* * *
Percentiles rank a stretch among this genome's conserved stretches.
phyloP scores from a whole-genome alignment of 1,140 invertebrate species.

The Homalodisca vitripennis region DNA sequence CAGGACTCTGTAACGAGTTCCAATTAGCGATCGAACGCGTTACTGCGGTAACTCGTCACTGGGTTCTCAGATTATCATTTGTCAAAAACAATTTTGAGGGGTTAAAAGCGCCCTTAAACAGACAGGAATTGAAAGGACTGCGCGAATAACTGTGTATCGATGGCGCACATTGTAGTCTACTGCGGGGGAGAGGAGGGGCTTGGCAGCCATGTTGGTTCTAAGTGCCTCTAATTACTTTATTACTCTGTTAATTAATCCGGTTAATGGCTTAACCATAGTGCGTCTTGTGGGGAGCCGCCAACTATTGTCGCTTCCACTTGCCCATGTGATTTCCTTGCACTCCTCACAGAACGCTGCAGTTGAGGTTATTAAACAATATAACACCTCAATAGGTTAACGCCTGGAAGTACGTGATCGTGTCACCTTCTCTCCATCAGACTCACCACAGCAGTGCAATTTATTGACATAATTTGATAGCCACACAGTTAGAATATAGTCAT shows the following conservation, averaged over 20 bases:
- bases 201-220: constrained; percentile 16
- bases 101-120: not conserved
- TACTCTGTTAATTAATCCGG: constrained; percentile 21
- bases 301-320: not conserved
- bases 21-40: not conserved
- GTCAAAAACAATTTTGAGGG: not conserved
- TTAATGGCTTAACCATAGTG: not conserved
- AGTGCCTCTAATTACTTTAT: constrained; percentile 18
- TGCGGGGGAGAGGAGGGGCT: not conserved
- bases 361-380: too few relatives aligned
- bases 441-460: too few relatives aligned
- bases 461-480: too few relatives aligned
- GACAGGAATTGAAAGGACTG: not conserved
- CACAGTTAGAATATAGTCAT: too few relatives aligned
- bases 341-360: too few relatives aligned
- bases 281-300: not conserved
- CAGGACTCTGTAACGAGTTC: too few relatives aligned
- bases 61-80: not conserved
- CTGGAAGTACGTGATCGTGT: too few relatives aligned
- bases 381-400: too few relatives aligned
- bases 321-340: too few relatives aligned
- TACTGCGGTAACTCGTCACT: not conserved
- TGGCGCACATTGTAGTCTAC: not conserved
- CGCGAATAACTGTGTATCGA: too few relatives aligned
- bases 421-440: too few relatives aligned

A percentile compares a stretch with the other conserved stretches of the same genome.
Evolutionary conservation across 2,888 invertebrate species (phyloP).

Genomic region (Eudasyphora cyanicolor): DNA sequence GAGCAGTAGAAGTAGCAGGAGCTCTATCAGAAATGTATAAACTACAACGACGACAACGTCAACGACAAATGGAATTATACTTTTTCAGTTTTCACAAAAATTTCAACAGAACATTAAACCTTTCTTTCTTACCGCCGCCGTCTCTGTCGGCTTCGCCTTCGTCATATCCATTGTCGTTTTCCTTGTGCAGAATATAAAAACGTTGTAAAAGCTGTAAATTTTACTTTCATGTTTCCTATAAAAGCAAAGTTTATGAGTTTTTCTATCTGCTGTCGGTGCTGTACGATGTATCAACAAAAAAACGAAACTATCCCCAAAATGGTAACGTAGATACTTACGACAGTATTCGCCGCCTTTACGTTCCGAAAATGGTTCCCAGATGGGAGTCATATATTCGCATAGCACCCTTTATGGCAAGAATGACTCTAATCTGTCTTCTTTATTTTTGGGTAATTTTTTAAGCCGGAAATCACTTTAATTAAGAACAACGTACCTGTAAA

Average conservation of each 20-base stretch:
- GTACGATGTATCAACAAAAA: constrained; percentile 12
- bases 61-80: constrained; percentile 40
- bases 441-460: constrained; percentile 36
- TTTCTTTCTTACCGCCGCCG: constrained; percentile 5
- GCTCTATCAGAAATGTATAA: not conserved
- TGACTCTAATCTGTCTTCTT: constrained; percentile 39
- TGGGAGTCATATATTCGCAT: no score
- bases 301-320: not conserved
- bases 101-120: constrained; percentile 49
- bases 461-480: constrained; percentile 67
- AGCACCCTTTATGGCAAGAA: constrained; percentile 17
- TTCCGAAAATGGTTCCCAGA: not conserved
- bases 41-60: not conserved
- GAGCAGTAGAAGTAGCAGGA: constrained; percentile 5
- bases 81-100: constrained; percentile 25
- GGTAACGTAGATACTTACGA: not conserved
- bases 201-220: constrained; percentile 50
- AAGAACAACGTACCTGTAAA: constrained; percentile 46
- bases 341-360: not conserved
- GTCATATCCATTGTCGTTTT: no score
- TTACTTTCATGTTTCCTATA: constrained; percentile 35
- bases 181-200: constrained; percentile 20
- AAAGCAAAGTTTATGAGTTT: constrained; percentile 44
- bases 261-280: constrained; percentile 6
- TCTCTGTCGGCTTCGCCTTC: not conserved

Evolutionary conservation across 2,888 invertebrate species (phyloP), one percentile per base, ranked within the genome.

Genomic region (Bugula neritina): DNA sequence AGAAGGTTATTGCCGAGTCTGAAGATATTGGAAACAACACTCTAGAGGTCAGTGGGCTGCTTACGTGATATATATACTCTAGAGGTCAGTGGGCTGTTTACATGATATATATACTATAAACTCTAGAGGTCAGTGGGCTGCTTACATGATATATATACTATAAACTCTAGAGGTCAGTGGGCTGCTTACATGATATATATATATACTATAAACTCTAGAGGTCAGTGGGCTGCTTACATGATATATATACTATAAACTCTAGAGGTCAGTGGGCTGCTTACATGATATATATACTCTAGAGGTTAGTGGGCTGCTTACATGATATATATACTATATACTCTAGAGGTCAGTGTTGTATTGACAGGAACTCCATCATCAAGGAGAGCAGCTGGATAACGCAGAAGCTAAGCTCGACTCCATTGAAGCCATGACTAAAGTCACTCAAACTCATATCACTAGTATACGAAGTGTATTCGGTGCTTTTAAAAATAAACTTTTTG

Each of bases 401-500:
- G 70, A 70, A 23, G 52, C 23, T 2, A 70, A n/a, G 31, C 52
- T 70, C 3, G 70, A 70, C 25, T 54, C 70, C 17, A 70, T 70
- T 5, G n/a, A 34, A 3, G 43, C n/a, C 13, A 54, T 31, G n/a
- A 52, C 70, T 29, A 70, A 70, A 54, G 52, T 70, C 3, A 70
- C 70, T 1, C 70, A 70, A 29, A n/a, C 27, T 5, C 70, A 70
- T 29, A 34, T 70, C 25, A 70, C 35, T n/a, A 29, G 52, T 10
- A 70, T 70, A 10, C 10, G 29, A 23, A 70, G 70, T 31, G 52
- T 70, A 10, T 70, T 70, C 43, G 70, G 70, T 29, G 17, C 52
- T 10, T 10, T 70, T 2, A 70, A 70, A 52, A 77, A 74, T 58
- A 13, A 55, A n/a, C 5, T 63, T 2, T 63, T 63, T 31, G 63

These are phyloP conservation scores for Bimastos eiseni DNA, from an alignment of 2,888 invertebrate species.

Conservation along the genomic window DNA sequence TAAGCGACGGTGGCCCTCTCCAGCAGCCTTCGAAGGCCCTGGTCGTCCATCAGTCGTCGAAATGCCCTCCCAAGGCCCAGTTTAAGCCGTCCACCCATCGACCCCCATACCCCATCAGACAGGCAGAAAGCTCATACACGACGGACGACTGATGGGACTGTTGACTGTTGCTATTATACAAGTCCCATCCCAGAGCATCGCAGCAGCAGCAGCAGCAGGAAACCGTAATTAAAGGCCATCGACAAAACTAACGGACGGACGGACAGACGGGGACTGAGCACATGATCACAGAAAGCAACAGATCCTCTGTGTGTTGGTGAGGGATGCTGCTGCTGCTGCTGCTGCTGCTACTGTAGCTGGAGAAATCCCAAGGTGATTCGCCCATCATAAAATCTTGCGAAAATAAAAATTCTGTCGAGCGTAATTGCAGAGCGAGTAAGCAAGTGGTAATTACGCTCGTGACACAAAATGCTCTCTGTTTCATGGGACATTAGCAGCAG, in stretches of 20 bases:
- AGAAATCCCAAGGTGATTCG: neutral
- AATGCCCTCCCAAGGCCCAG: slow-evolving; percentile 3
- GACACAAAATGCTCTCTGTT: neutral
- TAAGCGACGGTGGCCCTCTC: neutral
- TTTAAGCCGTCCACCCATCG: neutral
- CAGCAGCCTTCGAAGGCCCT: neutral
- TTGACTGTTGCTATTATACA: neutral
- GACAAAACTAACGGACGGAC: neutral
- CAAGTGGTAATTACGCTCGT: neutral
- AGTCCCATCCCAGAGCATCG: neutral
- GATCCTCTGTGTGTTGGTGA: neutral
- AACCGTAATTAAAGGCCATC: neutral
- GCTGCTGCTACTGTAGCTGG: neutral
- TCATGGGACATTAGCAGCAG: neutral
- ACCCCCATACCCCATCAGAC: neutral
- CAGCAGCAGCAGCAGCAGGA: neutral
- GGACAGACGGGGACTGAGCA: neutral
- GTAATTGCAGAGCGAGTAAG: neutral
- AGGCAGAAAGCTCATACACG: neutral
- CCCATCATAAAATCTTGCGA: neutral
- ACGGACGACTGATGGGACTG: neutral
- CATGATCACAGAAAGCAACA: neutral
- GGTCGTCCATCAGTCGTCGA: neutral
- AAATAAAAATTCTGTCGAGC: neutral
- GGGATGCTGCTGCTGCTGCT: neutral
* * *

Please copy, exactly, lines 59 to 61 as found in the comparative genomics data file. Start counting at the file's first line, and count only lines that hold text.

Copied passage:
Genomic region (Bugula neritina): DNA sequence AGAAGGTTATTGCCGAGTCTGAAGATATTGGAAACAACACTCTAGAGGTCAGTGGGCTGCTTACGTGATATATATACTCTAGAGGTCAGTGGGCTGTTTACATGATATATATACTATAAACTCTAGAGGTCAGTGGGCTGCTTACATGATATATATACTATAAACTCTAGAGGTCAGTGGGCTGCTTACATGATATATATATATACTATAAACTCTAGAGGTCAGTGGGCTGCTTACATGATATATATACTATAAACTCTAGAGGTCAGTGGGCTGCTTACATGATATATATACTCTAGAGGTTAGTGGGCTGCTTACATGATATATATACTATATACTCTAGAGGTCAGTGTTGTATTGACAGGAACTCCATCATCAAGGAGAGCAGCTGGATAACGCAGAAGCTAAGCTCGACTCCATTGAAGCCATGACTAAAGTCACTCAAACTCATATCACTAGTATACGAAGTGTATTCGGTGCTTTTAAAAATAAACTTTTTG

Each of bases 401-500:
- G 70, A 70, A 23, G 52, C 23, T 2, A 70, A n/a, G 31, C 52